11 Boy Scout merit badges that no longer exist
From Atomic Energy to Stalking, these skills have been discontinued by the Scouts. Did you earn any of them?
Scouting holds a firm place in our nostalgia. Our fond memories of scouting go beyond cookies and popcorn. It was a way to feel like Daniel Boone. It's no wonder so many television characters were scouts. Opie was shown to be a Cub Scout and a Boy Scout. Greg Brady was a Frontier Scout. MacGyver mentioned that he was once a scout, obviously. How else did he learn all those awesome skills?
Of course, those skills one learned as a scout have changed over time. We are no longer so agricultural as a society. Children need to learn computing. Since the Boy Scouts were founded in 1910, over a hundred merit badges have been discontinued. Sadly, the youth of today will have to live without Nut Culture and Aerodynamics badges dotting their sashes. Here are more cool and strange badges that no longer exist. Did you happen to earn any of them?
Images courtesy of Thinkstock.
1. Atomic Energy1963–2005
Studying atomic energy seems so wonderfully retro sci-fi. (It's been renamed Nuclear Science.) Lest you think this was merely some "duck and cover" type study, some of the requirements included: "Obtain a sample of irradiated and non-irradiated foods. Prepare the two foods and compare their taste and texture." and "Make a cloud chamber. Show how it can be used to see the tracks caused by radiation."
Beekeeping is such a trendy craft, it's surprising this no longer exists. People in Brooklyn would sign up just to make artisanal honey. The first requirement demanded "Study a hive of bees. Remove the combs. Find the queen." Ideally, you would have first learned how to tend to a sting with a First Aid badge.
Boys in the first half of the century probably had better defined arms and shoulders. This manly badge required one to "Forge a chain hook out of 3/4 x 1/2-inch soft steel or 3/4-inch round iron." These kids probably listened to a lot of westerns on the radio.
Scouts were asked to make a scrapbook and rebind four of more issues of a magazine. It's a cool skill, perfect for the Etsy generation, but good luck with "Visit a bindery."
5. Consumer Buying1975–1995
This seems like a gimmee, though BSA stuffed this one with a lot of requirements. Some of the tasks asked of the scout included shopping for a used car, hanging out with the manager of a grocery store, and reading up on law.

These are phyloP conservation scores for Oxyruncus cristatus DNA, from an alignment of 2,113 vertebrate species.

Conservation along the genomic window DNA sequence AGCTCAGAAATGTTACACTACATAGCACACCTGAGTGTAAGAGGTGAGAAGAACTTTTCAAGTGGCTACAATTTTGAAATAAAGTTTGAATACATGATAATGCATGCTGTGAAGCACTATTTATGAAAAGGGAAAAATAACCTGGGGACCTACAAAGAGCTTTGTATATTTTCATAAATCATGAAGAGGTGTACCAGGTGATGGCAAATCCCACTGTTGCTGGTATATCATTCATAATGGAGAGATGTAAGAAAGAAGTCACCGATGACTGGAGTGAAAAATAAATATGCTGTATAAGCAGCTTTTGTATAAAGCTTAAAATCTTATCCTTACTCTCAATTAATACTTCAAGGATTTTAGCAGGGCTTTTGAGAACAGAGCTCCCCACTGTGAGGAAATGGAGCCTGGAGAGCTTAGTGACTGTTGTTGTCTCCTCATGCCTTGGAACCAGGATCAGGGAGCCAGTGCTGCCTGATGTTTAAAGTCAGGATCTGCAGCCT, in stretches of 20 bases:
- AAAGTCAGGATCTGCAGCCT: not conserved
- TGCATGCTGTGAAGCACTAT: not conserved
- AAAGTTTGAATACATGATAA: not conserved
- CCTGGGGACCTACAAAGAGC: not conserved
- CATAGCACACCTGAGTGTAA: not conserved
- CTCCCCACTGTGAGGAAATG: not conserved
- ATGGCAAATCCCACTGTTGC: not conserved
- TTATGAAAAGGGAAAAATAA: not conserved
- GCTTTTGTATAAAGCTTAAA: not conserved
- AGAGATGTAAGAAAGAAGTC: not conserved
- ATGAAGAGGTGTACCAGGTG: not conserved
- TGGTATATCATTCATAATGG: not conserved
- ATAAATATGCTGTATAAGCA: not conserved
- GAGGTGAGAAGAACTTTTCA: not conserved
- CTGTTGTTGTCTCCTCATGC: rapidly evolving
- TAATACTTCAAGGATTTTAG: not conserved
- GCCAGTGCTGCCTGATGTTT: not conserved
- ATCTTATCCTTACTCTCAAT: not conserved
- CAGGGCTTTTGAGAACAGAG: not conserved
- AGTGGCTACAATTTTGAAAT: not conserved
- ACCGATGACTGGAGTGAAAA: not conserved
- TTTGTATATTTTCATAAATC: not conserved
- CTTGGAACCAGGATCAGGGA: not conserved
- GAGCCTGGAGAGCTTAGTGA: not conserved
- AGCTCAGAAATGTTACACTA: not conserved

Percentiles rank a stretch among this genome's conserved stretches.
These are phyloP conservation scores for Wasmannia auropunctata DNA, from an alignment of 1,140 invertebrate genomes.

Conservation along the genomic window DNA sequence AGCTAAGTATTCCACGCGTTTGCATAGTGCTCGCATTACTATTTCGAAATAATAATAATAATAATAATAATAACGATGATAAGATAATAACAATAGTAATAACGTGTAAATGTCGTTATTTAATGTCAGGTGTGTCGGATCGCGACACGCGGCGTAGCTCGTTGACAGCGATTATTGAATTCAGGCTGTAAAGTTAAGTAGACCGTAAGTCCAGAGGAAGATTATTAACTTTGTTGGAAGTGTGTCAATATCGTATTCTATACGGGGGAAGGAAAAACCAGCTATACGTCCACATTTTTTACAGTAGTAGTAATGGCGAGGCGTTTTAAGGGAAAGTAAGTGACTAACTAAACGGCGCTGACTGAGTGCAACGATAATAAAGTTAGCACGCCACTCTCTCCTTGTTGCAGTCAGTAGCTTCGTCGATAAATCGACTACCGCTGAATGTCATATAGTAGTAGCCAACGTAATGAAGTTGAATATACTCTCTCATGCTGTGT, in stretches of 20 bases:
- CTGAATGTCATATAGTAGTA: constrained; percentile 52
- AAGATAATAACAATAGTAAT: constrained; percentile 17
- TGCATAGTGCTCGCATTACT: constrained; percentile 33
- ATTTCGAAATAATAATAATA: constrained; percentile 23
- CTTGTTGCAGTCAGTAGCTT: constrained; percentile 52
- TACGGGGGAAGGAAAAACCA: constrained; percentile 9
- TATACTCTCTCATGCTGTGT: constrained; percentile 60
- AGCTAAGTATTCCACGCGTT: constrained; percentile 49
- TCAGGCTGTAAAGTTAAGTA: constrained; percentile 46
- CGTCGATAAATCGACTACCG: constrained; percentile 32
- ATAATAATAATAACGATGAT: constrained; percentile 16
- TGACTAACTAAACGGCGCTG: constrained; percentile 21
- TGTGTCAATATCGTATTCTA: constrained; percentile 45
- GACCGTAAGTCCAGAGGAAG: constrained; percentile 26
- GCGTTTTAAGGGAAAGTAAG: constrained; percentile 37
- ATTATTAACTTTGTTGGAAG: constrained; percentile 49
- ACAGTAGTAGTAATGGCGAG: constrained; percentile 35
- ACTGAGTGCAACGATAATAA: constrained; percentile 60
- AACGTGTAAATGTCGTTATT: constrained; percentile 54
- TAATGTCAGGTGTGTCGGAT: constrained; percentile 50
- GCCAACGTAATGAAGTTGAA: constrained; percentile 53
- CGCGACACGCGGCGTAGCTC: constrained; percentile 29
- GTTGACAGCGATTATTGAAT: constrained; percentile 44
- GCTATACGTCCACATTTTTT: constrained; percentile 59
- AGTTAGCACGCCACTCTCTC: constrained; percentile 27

6. Cotton Farming1931–1975
Nothing about this one seems particularly fun.
7. Pigeon Raising1933–1980
While it probably seemed unnecessary to continue this badge considering the endless supply of pigeons in downtown areas, hopefully kids learned how to send messages attached to their tiny bodies. Carrier pigeons are cool. Perhaps this should bring this one back with crows to lure some Game of Thrones fans.
8. Rabbit Raising1943–1993
What, why can't we learn how to make adorable bunnies anymore? Step one demanded, "Properly house a litter of rabbits, from mating of doe until marketing time for the litter."
We blame Mountain Dew and The X Games. This skill was made much more "extreme" and retitled "Snow Sports" to allow for a focus on snowboarding. Ski badge hopefuls had to demonstrate how to ride a ski lift, explain the international trail marking system, show off some christie turns and wedge turns, name five major ski organizations in the U.S… and much more.
It's not as weird as it sounds, though modern language did lead to this being renamed "Tracking" when it was briefly brought back for a year to celebrate the BSA centennial. The requirements seem rather tough. Scouts were asked to use stealth and find animals. The proof was in the picture. To win the badge you had to turn in clear photographs of woodchucks and birds.
We bet dad and mom really pushed for this one. Requirements included "plaster or stucco a wall or ceiling," "build an outdoor fireplace" and "lay a flagstone walk." While you're add it, kid, paint the house. Perhaps, as with the training of Mr. Miyagi, one would learn some karate moves afterward.
Post a comment
Be the first to leave a comment!